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style2022The Croft

DECADENT DELIGHTS: How Dressing Up Can Stop Us Feeling Down

DECADENCE is a word characterised by “excessiveness” and indulgence” in pleasure or luxury. But should it be considered a sin if done sustainably? Is it not about time we indulge in ourselves?

By Mia Flook, Style Digital Editor

The Croft Magazine // DECADENCE is a word characterised by “excessiveness” and indulgence” in pleasure or luxury. But should it be considered a sin if done sustainably? Is it not about time we indulge in ourselves?

It’s a well-touted economic fact that after every recession, war or dark time, extravagant and excessive fashion flourishes. Lipstick sales rise when wages dive. And there’s probably a good reason for this. People feel the need to take better care of themselves and look their best when times are hard.

In the 1920s, following the aftermath of WW1, the Great Gatsby style was born, named after the eponymous film and novel character and epitomised by glamour, glitz and diamonds. After WW2, we were met with peak Hollywood and Pin-Up girl fashion: hemlines were coming in, skin-tight dresses were rising, and necklines were dropping. This trend is epitomised by the icons of the 1950s: Marilyn Monroe and Betty Paige. And then again, in the deep recession of the 1980s, it was all about bright colour, velour, velvet, and lycra.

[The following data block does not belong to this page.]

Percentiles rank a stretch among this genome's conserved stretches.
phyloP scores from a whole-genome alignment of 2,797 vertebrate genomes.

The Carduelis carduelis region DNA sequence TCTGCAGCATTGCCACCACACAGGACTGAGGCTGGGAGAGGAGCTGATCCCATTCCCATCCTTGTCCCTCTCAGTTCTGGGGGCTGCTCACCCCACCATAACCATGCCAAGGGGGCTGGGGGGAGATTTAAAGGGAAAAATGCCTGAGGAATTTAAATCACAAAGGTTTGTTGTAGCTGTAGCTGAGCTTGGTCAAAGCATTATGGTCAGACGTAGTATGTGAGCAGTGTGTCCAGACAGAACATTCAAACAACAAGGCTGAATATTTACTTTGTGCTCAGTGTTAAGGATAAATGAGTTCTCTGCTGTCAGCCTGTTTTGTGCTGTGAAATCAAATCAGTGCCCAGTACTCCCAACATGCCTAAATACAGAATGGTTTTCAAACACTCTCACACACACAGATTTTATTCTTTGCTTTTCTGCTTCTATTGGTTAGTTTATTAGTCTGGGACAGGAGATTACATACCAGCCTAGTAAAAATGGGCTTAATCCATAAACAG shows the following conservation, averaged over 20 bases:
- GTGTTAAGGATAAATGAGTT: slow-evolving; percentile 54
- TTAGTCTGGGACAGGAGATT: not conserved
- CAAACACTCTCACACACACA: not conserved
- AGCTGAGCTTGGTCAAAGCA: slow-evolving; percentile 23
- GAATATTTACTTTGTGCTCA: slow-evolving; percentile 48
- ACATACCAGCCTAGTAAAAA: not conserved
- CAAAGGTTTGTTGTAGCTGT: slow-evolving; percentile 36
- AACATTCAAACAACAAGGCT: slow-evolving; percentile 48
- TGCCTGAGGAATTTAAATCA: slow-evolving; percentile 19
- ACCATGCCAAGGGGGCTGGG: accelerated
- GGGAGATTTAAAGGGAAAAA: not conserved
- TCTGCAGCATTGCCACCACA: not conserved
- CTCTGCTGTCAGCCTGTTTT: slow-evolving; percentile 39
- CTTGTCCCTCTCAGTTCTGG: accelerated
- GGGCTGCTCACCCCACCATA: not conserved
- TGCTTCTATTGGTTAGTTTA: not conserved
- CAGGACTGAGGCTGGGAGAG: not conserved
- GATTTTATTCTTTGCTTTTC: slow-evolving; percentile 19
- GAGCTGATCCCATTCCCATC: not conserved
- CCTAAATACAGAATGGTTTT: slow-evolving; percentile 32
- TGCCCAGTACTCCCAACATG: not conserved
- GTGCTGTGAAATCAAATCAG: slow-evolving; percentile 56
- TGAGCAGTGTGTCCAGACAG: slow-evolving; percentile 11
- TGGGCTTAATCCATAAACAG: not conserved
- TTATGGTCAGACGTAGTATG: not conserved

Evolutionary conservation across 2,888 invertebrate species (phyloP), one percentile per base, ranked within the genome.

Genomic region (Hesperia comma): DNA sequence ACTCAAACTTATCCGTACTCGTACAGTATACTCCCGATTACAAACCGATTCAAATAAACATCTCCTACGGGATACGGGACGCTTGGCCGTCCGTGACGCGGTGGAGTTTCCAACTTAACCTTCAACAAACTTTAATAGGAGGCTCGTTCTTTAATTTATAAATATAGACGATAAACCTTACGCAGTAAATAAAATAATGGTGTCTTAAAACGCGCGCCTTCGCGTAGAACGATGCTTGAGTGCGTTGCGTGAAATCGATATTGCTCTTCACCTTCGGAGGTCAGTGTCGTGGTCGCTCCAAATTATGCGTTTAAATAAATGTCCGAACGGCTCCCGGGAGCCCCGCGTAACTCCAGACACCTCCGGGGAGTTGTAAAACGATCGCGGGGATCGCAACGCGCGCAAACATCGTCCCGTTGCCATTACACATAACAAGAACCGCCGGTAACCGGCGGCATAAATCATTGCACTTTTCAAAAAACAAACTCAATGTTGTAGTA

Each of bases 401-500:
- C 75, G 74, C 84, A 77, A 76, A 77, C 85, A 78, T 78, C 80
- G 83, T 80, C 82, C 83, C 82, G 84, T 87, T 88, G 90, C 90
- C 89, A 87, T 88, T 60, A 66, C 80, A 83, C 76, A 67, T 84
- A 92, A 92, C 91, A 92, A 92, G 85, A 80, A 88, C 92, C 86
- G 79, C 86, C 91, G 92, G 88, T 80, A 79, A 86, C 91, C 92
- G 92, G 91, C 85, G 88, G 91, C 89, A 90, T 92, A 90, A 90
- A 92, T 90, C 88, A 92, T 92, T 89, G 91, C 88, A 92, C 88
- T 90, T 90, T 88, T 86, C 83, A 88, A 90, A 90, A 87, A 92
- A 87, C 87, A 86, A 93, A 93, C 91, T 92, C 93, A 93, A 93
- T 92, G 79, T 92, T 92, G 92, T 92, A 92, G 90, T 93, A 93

In AW22, emerging from the Covid pandemic, we find ourselves living in a time of social and economic strife and it seems humanity has not changed all that much in how we respond to such issues. So, is it time to indulge and bring a touch of decadence and self-care to your wardrobe?

©Emily Fromant

The loungewear craze that peaked throughout the pandemic is giving way to a stronger, more luxe aesthetic. As we delve deeper into autumn and the evenings close in - is it about time to ditch our tracksuits and delve into the decadent sphere of fashion? Since Covid, people have dived into the world of fashion and self-expression, and people care less about their perception and dress how they like. The re-emergence of nightlife reminds us of the joys of purchasing and piecing together a myriad of different outfits. People are going all out, more extravagantly than ever. But how can we do this in a “sin-free” and sustainable way, without the use of fast fashion?

The 80s trend is everywhere, too.

© Emily Fromant

We have all rocked the high-waisted jeans and crop top fad at least once in our time, but there’s so much more to tap into: from lace and leather, punk rock to full-on glitz. The 80s mantra “greed is good” - from the 1987 film, Wall Street - maybe doesn’t translate as well when living in a world that prefers more modern sensibilities, but we can all still enjoy the excesses of 80s fashion. Nobody did it better for a more refined take on the 80s than rock queen Debbie Harry of Blondie. Nail her style by wearing your cute cami dress with a faux leather jacket you found in the vintage store. Go big in the glass cabinets under the tills at charity shops, filled to the brim with ornate rings and chunky necklaces to complete the look.

If you want to borrow from other style decades, tap into the flapper 20s style with sequins, but toughen it up and modernise with some Docs, something every Bristol student is sure to have (it’s the law). Incorporate the classic 50s hourglass dress or corset with a leather jacket.

The joy of decadent dressing is that it’s meant to be fun, a little over the top, and make you feel good. The world - and your wardrobe - is your oyster!

Featured Image:Emily Fromant

Do you find that a good outfit can improve your mood? Let us know!